Crash Considerations

When in a severe crash, you may be unable to maintain even basic hygiene. Be kind to yourself wherever you are in the crash recovery process. Prioritize how important the self-care task is and whether assistance is needed.

Bathing

  • Body
    • No-rinse bathing wipes
    • No-rinse body wash
    • No-rinse peri wash (for sensitive areas)
  • Hair
    • Pre-moistened shampoo wash gloves
    • No-rinse shampoo or shampoo caps
    • No-rinse conditioner
  • Teeth
    • Spitless/rinseless toothpaste
    • Oral care swabs

Toileting

  • Bedside commode
    • Adjustable handle rails will help you lower yourself while transferring directly from the bed’s surface or on and off the commode.
    • Consider using commode liners which are absorbent hygienic bags that eliminate cleaning soiled commode pails.
  • Bedpan
    • When using a bedpan in severe instances, be mindful of pressure points or skin breakdown while lying on a bedpan.
    • Practice post-bedpan hygiene by ensuring the body and bed are both dry.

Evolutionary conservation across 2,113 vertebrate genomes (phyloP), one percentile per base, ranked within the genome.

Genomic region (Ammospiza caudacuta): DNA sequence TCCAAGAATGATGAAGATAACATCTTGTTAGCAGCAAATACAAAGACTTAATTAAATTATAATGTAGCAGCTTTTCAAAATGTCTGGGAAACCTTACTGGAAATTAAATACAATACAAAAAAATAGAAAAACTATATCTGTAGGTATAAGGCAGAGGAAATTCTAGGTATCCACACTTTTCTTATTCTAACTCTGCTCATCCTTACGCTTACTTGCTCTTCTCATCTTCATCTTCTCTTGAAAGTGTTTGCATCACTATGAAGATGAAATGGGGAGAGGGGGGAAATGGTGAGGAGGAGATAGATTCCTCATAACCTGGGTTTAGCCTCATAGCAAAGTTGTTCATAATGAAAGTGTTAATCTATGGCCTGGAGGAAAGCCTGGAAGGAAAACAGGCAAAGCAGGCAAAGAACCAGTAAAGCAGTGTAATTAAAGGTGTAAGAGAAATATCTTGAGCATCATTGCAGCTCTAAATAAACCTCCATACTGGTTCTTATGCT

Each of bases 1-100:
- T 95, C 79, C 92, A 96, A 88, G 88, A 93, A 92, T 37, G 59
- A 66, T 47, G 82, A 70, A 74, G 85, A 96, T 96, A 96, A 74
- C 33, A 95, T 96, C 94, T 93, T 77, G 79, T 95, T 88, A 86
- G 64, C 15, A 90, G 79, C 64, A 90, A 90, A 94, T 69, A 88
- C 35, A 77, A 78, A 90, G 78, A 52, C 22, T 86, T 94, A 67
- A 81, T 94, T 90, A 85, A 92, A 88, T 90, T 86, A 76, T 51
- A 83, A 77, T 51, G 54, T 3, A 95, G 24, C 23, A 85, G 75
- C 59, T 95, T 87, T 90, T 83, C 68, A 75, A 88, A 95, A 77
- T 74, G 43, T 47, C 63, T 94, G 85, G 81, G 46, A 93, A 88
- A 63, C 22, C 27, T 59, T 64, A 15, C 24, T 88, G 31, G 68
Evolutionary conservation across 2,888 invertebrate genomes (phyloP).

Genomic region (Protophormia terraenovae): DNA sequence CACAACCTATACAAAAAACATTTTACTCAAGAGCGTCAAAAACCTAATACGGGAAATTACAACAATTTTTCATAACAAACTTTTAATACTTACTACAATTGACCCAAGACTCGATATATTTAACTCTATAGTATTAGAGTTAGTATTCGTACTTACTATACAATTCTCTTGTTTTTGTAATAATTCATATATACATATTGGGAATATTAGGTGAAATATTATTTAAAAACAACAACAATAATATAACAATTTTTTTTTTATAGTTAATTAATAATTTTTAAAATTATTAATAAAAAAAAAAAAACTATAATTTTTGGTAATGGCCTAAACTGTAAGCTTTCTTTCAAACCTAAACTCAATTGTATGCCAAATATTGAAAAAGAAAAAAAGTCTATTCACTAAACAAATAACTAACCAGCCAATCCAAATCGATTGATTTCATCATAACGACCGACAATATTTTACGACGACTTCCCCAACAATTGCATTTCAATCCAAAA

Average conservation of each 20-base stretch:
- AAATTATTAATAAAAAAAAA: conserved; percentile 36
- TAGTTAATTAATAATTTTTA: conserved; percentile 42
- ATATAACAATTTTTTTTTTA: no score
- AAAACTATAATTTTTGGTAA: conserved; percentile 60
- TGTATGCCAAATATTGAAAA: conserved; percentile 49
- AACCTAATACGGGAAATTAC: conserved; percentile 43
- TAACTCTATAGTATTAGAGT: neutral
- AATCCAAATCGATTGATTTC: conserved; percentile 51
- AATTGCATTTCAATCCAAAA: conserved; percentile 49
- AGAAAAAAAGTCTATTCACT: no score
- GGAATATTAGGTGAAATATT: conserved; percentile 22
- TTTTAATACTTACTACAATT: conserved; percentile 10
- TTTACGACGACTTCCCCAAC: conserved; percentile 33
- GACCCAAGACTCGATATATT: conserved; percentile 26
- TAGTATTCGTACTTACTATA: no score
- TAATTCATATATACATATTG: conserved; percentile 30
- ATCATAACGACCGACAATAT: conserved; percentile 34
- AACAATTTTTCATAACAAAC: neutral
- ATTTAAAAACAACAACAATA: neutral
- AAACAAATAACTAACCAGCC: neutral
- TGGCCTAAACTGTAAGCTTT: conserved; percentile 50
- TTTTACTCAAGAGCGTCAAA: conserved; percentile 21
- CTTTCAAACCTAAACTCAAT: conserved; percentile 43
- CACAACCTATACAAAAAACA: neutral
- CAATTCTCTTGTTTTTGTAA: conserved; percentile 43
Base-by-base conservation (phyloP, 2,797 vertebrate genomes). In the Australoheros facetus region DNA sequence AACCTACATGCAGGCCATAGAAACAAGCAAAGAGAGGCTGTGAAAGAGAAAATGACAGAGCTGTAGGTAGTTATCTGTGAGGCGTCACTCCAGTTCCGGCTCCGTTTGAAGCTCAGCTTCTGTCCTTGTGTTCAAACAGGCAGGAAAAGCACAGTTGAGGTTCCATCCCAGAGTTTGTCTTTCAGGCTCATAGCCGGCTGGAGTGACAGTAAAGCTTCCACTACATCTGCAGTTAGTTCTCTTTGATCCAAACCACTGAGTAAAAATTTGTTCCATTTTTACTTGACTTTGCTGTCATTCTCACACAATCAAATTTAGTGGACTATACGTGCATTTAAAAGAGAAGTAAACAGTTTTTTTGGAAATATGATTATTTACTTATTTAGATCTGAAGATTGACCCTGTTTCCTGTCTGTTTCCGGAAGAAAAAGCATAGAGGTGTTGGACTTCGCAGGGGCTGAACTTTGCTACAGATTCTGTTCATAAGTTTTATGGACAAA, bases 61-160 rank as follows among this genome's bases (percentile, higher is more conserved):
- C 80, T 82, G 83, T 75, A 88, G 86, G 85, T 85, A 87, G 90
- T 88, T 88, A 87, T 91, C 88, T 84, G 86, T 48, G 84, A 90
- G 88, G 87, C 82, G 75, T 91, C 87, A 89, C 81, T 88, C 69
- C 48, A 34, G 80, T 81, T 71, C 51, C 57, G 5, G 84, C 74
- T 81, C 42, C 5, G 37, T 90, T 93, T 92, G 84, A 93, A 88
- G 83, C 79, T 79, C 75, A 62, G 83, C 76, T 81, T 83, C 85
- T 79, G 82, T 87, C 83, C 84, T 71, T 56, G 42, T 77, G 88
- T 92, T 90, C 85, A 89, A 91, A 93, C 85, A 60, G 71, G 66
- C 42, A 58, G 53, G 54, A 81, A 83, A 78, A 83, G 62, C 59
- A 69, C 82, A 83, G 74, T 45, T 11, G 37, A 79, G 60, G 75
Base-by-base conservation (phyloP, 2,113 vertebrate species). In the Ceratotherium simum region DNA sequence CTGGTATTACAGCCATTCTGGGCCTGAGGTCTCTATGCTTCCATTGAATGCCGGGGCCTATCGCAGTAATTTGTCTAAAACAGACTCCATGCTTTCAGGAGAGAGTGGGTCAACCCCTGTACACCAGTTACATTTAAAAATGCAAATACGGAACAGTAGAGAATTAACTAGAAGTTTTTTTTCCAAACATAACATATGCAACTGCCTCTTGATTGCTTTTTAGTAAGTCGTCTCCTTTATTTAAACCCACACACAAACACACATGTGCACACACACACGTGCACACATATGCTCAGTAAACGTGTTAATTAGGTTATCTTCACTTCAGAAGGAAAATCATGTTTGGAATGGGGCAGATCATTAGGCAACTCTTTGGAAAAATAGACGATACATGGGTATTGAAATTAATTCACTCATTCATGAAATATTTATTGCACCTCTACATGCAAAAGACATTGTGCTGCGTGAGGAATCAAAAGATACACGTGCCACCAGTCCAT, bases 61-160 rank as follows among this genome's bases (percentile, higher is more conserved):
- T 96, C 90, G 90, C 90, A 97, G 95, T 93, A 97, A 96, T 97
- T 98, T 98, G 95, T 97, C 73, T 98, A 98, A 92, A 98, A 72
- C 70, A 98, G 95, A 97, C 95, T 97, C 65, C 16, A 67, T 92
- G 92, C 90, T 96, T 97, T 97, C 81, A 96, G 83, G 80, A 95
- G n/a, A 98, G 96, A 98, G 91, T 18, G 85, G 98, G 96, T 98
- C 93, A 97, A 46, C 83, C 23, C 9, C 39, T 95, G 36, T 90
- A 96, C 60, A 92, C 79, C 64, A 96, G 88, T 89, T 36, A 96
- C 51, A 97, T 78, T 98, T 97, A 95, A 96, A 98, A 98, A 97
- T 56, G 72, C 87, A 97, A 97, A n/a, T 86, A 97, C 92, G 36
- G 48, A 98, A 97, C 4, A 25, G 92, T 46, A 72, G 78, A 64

• Tongs and other long-handled toileting aids
  • Personal cleaning/toileting wipes
  • Raised toilet seat
  • For men’s urinals, consider disposable urinal bags.
  • Bed pads or Chux pads for leaks, or as an aid during in-bed toileting
    • These can also be used under your fitted sheet to absorb body sweat (be sure to change frequently).

Eating

  • Bedside snacks and hydration that are premade and easy to consume
  • Reference the nutrition and hydration section of the guidebook for more details.
  • Adaptive eating utensils

Dressing

  • Dressing should be a low priority concern when in a crash, however, keep in mind:
    • Clothing should be loose fitting, breathable, and changed every 2 days.
    • If clothing is constricting (compression clothing) be mindful of skin indents and blood pooling on either side of a fold or elastic band.
    • Placing easy to put on/take off clothing next to your bed can be helpful.

Movement aids

  • Bedrail (help with rolling and getting in and out of bed) * Walker or cane when moving around
  • Grab bars in bathroom and throughout house
  • Wheelchair (manual or power)
  • Transfer or pivot disc to help when transferring between surfaces

Living with ME/CFS

Remember, some adaptive equipment may not be conducive to energy conservation as a whole. Implement items that aid you in your daily functioning. Note: some items may be repeated from the previous section.